Patenting CHRNA7. Freedman told Kolker he was an “unpaid advisor” to the drug companies. However, although unmentioned in HVR, Freedman and a colleague applied for a CHRNA7 patent in 2003 (backed by a 104-page application-support document), and they were granted this patent in 2009. A disclosure statement published that year in the American Journal of Psychiatry, which Freedman edited at the time, stated, “Dr. Freedman holds a patent through the VA [U.S. Department of Veterans Affairs] for discovery of a genetic variant in schizophrenia.” A 2015 Freedman publication stated that this patent was for CHRNA7: “Dr. Freedman has a patent on the genomic structure of CHRNA7 and SNPs in the promoter through the Department of Veterans Affairs. He derives no income from this patent.” The statement did not say whether he stood to earn future income from the patent, but it is likely that the VA and others would profit from the production of future drugs and tests based on CHRNA7, were it shown to be a true biological marker for schizophrenia. It seems that Freedman patented the gene in part to profit in the future from tests in the same way as Myriad Genetics had patented the BRCA1 and BRCA2 breast cancer genes for that purpose in the 1990s. What Freedman told Kolker about CHRNA7 in their “extensive interviews” may have been influenced by the former’s financial and professional stake in the gene.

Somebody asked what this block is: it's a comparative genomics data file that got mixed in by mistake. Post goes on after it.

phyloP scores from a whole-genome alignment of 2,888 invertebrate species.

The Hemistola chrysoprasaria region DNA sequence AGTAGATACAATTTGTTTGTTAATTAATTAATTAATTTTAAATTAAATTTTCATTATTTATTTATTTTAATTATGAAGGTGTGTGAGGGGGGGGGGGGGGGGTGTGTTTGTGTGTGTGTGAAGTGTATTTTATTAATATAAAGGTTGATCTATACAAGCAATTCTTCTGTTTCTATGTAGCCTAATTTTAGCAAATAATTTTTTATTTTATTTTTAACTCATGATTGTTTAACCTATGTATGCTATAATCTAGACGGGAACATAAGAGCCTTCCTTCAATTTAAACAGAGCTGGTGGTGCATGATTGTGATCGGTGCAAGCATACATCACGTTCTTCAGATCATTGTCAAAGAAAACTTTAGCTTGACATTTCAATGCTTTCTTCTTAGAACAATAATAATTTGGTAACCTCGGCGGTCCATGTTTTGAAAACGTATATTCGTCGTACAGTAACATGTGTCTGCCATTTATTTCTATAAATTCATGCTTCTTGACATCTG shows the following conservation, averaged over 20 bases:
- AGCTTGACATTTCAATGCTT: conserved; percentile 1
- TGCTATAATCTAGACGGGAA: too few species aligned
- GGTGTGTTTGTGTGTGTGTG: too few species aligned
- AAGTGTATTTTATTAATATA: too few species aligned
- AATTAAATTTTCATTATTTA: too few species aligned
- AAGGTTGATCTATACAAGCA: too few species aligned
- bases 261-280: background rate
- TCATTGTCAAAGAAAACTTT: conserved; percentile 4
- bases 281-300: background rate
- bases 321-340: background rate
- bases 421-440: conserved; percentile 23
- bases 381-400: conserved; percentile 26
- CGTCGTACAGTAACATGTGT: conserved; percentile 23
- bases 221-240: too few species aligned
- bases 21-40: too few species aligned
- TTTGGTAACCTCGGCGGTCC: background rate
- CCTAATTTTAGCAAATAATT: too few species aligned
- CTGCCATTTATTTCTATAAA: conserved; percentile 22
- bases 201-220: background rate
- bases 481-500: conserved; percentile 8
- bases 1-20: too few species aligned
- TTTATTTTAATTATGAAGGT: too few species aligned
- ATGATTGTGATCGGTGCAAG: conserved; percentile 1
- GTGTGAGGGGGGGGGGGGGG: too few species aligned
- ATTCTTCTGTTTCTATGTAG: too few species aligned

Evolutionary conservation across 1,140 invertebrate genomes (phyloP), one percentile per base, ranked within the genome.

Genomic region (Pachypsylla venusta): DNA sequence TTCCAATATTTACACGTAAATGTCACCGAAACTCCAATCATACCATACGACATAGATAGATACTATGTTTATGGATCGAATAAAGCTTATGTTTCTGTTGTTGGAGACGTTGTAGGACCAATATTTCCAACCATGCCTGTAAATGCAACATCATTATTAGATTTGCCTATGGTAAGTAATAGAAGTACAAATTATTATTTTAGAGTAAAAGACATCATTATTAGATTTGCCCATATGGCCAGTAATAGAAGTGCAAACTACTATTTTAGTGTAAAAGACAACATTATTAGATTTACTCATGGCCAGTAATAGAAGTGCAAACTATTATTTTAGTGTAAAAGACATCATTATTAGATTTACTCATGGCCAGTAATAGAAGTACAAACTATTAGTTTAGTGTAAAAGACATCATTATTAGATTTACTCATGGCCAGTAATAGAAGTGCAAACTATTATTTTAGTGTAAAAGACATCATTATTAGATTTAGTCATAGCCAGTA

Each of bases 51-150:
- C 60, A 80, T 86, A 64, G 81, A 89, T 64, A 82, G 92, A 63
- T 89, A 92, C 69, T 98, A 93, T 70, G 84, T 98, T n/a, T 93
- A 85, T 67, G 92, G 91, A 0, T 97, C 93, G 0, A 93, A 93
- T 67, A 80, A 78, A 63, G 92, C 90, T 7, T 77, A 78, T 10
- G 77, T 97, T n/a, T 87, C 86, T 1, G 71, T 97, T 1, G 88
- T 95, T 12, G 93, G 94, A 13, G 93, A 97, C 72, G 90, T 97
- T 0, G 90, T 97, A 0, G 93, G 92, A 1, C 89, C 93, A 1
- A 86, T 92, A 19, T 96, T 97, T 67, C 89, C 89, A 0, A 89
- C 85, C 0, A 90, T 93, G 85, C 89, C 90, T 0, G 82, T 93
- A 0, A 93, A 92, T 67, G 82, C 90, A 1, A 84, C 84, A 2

The ability to patent genes is controversial (the U.S. Supreme Court ruled against some aspects of gene patenting in 2013), and the ethics of researchers and institutions patenting existing parts of the human body, and potentially harming patients and discouraging future research by doing so, is questionable (see this video). The website disclosing information about Freedman’s CHRNA7 patent called it a “method of identifying individuals predisposed [to] schizophrenia.” The website shows that the patent expired in September, 2017 due to a “failure to pay maintenance fees,” but was renewed at a later date and is currently paid through February, 2024.

The previously mentioned articles and analyses by leading psychiatric genetic researchers and others documenting the failure of CHRNA7 and the entire behavioral candidate gene era were available as Kolker was researching and writing his book. Had he been aware of these publications and understood their implications, he might have described the Freedman laboratory’s champagne party as one of countless examples of “surreal” celebrations of failed psychiatric candidate gene “guesswork.”

The SHANK2 Gene